U.S. natural gas futures eased on Monday on rising output and forecasts for milder weather and lower heating demand next week than previously expected.
Meteorologists forecast weather in the United States would remain milder than normal through at least early April, which should keep heating demand low and allow utilities to start injecting gas into storage this week – about a week earlier than usual.
That U.S. price decline came even as global demand for gas to replace Russian fuel after its invasion of Ukraine keeps U.S. liquefied natural gas (LNG) exports near record highs and European gas prices about seven times over U.S. futures.
Russia is the world’s second-biggest gas producer after the United States.
U.S. front-month gas futures on the New York Mercantile Exchange (NYMEX) fell 6.1 cents, or 1.3%, to $4.802 per million British thermal units (mmBtu) at 9:08 a.m. EDT (1308 GMT).
With the winter heating season coming to an end, U.S. gas speculators last week cut their net long futures and options positions on the NYMEX and Intercontinental Exchanges for a sixth week in a row to their lowest since June 2020, according to the U.S. Commodity Futures Trading Commission’s Commitments of Traders report.
That demand decline cut interest in trading gas, causing total U.S. gas futures volume on the NYMEX to drop to 183,230 contracts on March 18, the lowest since December 2015. That compares with a daily average of 378,160 contracts traded over the past year.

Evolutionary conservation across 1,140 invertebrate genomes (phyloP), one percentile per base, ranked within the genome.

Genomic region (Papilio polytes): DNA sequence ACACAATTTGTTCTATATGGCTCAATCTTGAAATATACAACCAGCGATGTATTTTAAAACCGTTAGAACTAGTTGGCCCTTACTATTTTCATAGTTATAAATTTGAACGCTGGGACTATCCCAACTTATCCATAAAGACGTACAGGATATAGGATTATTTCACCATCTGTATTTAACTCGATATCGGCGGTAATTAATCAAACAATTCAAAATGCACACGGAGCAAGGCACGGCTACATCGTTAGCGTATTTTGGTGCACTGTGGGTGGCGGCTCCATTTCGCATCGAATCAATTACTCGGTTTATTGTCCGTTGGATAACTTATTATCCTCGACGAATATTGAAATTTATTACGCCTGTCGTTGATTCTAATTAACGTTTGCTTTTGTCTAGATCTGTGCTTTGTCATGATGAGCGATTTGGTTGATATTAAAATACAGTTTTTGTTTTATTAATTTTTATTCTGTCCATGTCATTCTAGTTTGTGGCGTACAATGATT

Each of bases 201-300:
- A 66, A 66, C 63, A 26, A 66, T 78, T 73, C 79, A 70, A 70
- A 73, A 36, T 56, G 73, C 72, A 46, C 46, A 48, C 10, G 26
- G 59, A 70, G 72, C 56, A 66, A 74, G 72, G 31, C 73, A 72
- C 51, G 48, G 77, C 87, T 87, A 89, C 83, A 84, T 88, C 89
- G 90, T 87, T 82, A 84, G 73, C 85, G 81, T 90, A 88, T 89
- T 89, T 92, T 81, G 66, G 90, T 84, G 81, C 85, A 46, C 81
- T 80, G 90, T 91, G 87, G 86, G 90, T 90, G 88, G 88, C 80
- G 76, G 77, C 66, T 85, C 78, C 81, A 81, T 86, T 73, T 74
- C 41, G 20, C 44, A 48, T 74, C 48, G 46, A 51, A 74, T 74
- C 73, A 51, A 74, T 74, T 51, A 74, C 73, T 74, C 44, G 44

U.S. gas futures remain shielded from global prices because the United States has all the fuel it needs for domestic use, and the country’s ability to export more LNG is constrained by limited capacity.
The United States is already producing LNG near full capacity. So, no matter how high global gas prices rise, it will not be able to export much more of the supercooled fuel.
Before Russia’s Feb. 24 invasion of Ukraine, the United States worked with other countries to ensure gas supplies, mostly from LNG, would keep flowing to Europe. Russia usually provides around 30% to 40% of Europe’s gas, which totaled about 18.3 billion cubic feet per day (bcfd) in 2021.
Data provider Refinitiv said average gas output in the U.S. Lower 48 states was on track to rise to 93.2 bcfd in March from 92.5 bcfd in February as more oil and gas wells return to service after freezing earlier in the year. That compares with a monthly record of 96.2 bcfd in December.
With the coming of slightly cooler weather next week, Refinitiv projected average U.S. gas demand, including exports, would rise from 96.7 bcfd this week to 97.6 bcfd next week. The forecast for next week, however, was lower than Refinitiv’s outlook on Friday.
The amount of gas flowing to U.S. LNG export plants rose to 12.82 bcfd so far in March from 12.43 bcfd in February and a record 12.44 bcfd in January. The United States has the capacity to turn about 12.7 bcfd of gas into LNG. The rest of the gas flowing to the plants is used to operate the facilities.
On a daily basis, LNG feedgas hit a record 13.8 bcfd on Saturday, topping the prior record of 13.4 bcfd on March 1.